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    This conversation between Ruth Gouldbourne and Steve Holmes, both ordained Baptist ministers, focuses on issues raised during the COVID-19 pandemic, and in particular the theological as well as practical questions around gathering for worship when gathering together in church buildings was not possible. Exploring a theology of ‘gathering’, they find themselves wanting to distinguish between ideal and ‘adequate’ ways of being church: the significance and different expressions of people seeing each other ‘face to face’, the experience of virtual gatherings around the Lord’s Table, and the anticipatory, provisional nature of any church expression. In this perspective, celebrating the Communion while being separated physically is not only possible, but an essential expression of the creative nature of a gathering community in continuation with the Church across the ages. They also note the communicative power carried by physical spaces and objects used in the life of the church, as well as all other nonverbal cues

    Third way and new liberalism: Responding to globalisation at the domestic/international frontier.

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    The self-identified intellectual currents known in Britain as New Liberalism and the Third Way can be seen as domestic political responses to two periods of 'globalisation' - understood here as a specific type of transformational change occasioned by simultaneous technological, economic, social and political shift. The resulting changes in perceptions of time, speed and distance alter political and popular understandings of relations between local, national and international, and between society, state and economy. It is also indicative of a shift in the development of the state; from the 'premodern' to the 'modern' in the first timeframe, and the 'modern' to a new stage that could be termed 'global' more recently. New Liberalism and the Third Way were both developed as elite-led, domestic, synthesising political philosophies in the face of an electoral threat brought about by societal change and external economic challenge. These examples suggest that the current globalisation debate is flawed as it treats as a single phenomenon different aspects of change and fails to recognise the implications of the similarities between these two periods. There is no suggestion that there are only two periods of change only that systemic change is qualitatively different. International Relations as an academic discipline is responding inadequately because of a reluctance to overcome the tendency to downplay links between domestic and international spheres and levels of state development. By comparing these specific periods of transformation and their political ideologies in the British context, this thesis will explore the relationship between international and domestic political ideology at times of such change and suggest that the result is a specific kind of transitional politics born of both innovation and necessity. Finally, while this kind of political engagement has been neglected by international relations, it may prove to be evidence of stages of development in the state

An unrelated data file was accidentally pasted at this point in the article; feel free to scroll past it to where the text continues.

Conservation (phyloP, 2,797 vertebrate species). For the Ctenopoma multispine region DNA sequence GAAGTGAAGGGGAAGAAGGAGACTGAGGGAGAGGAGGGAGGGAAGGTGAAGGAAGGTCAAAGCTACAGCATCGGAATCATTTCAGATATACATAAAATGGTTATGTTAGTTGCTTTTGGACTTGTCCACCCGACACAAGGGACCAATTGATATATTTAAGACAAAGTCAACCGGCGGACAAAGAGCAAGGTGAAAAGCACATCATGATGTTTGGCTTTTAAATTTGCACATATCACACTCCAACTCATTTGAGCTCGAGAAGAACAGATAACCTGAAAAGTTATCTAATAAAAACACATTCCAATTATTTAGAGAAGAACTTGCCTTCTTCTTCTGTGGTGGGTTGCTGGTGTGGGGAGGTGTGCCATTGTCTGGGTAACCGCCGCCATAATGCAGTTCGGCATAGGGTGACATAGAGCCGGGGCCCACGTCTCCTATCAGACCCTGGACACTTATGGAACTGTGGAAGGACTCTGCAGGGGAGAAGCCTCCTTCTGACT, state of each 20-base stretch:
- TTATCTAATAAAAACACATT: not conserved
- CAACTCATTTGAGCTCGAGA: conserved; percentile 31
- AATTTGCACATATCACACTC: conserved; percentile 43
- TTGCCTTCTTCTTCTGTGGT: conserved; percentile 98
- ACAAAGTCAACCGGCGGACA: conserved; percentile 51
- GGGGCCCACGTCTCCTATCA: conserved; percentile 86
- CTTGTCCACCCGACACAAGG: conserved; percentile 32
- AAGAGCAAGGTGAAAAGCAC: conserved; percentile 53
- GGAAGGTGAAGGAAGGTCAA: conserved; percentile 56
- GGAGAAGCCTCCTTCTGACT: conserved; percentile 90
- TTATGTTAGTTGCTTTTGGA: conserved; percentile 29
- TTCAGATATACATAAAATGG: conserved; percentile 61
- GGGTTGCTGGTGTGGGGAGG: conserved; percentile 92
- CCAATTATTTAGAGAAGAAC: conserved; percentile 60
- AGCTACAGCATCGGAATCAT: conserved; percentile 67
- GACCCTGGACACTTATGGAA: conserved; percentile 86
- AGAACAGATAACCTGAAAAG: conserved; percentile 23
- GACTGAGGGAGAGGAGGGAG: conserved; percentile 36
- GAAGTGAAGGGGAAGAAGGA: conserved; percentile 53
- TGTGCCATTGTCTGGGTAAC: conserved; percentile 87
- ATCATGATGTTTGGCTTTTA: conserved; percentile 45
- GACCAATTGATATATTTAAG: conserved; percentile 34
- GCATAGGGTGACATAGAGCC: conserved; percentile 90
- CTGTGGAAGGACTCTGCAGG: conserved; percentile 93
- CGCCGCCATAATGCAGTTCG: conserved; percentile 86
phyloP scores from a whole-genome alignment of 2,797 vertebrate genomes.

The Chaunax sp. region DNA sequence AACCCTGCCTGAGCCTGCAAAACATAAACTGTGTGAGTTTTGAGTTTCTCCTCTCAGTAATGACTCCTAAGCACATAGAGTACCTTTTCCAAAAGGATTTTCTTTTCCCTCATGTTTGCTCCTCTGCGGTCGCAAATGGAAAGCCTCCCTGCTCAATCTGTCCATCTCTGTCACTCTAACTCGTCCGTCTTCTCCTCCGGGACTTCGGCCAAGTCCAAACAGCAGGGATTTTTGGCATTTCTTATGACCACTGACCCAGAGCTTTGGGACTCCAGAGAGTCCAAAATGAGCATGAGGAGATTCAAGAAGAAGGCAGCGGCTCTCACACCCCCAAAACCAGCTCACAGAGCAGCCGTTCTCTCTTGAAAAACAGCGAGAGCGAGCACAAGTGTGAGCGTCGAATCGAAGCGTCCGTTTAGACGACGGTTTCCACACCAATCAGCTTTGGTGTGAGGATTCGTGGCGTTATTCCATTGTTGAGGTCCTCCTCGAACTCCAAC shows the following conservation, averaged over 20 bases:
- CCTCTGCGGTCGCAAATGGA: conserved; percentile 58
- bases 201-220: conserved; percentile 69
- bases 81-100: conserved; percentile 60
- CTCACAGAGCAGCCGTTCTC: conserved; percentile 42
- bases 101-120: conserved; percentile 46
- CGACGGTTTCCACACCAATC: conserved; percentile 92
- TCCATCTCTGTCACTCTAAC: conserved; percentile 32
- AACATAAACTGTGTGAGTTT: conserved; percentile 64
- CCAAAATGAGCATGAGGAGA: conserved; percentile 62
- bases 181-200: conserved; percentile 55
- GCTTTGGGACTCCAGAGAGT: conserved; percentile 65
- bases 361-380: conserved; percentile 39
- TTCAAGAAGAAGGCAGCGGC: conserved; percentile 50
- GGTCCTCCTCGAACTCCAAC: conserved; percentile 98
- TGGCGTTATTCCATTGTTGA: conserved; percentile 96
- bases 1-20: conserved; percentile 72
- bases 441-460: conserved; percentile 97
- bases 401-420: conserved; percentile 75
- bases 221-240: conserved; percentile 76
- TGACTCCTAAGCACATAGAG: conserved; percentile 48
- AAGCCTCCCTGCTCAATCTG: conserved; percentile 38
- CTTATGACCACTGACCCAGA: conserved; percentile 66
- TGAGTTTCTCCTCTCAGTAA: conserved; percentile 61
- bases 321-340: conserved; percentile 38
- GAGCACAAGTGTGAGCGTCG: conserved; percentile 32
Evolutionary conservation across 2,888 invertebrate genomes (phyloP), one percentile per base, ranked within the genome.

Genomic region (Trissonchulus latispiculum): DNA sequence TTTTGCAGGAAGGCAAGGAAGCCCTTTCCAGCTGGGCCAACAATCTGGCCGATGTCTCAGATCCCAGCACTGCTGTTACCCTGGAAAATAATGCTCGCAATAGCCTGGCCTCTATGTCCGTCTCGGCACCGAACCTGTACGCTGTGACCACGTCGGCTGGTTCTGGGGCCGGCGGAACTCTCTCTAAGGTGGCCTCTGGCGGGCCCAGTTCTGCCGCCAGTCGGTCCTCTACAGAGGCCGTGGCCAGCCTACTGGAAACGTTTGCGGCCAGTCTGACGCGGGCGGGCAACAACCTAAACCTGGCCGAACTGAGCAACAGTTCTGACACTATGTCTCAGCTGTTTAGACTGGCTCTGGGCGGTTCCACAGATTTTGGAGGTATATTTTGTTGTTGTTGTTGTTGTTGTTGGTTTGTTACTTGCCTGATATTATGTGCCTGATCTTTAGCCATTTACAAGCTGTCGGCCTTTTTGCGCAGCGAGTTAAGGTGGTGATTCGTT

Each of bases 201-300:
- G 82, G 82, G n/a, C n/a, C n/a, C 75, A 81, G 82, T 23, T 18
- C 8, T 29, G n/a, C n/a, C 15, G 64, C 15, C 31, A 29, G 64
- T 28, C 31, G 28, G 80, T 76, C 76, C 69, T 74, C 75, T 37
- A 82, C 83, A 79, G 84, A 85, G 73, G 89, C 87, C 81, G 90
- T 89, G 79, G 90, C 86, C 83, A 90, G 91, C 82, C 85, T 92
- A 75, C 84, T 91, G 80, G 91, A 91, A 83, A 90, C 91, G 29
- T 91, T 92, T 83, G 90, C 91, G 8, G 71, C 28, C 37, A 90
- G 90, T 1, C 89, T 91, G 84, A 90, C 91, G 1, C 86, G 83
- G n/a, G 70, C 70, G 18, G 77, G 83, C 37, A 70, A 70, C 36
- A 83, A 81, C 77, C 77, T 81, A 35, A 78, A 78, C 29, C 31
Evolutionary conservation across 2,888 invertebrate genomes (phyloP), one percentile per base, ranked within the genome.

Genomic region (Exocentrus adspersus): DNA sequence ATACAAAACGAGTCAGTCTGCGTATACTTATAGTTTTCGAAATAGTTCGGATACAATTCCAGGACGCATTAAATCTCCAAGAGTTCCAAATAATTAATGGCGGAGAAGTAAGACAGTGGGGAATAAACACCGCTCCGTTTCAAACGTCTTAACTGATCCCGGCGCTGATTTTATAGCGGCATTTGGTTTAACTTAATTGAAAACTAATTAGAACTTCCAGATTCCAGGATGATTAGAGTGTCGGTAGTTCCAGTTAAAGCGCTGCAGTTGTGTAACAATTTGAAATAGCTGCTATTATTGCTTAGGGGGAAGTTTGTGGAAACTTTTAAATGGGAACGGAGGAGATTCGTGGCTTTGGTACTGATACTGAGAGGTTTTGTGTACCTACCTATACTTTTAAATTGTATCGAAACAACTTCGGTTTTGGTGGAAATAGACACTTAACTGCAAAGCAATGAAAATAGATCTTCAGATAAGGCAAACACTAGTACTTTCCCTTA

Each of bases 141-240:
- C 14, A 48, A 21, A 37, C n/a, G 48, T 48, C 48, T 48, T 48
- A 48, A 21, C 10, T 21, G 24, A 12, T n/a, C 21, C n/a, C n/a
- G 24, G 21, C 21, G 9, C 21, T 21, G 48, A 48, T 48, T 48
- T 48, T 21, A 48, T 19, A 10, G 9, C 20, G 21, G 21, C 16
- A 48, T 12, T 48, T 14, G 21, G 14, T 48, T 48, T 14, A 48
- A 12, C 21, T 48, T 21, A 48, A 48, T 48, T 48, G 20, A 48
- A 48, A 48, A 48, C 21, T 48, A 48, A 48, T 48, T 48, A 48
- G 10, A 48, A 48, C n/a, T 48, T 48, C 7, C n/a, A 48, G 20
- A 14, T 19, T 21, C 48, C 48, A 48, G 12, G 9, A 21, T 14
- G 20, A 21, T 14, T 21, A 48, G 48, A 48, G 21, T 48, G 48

The interpersonal needs of learning disabled children /

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    Electrographics

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    Thesis (M.S.V.S.)--Massachusetts Institute of Technology, Dept. of Architecture, 1980.Includes bibliographical references (p. 49-50).by Virginia Ruth Holmes.M.S.V.S